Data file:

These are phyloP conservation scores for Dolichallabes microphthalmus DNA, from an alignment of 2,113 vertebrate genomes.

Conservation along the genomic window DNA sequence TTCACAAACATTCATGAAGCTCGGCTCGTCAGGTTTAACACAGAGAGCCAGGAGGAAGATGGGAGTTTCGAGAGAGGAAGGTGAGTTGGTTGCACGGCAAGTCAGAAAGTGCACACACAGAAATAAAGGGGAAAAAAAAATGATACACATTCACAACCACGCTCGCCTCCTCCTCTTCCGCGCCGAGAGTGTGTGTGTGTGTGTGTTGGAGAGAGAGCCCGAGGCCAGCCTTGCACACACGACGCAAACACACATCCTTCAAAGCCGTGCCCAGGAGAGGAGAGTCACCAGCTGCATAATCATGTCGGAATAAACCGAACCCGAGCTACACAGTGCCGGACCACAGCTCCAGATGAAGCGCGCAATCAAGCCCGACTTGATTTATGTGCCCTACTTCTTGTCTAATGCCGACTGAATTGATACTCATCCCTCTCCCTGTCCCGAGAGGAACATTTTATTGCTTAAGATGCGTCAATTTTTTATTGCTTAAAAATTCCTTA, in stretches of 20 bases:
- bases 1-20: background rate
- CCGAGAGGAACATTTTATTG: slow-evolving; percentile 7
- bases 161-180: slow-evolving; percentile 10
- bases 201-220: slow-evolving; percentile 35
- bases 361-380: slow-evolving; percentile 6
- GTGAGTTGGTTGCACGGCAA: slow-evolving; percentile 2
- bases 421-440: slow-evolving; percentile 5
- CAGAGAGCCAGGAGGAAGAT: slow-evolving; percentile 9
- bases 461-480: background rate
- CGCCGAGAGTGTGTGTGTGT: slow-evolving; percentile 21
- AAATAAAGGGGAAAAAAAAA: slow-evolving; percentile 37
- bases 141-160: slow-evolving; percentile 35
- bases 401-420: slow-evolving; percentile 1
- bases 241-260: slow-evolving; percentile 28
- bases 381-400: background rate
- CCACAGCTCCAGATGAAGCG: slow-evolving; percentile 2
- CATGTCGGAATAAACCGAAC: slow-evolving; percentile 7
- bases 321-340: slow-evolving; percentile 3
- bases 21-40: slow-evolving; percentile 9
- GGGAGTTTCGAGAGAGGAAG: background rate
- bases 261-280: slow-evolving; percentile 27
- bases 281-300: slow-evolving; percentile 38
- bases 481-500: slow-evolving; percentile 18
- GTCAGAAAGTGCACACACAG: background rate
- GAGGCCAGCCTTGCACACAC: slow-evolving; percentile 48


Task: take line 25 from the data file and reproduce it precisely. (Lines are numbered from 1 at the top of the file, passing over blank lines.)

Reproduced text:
- bases 481-500: slow-evolving; percentile 18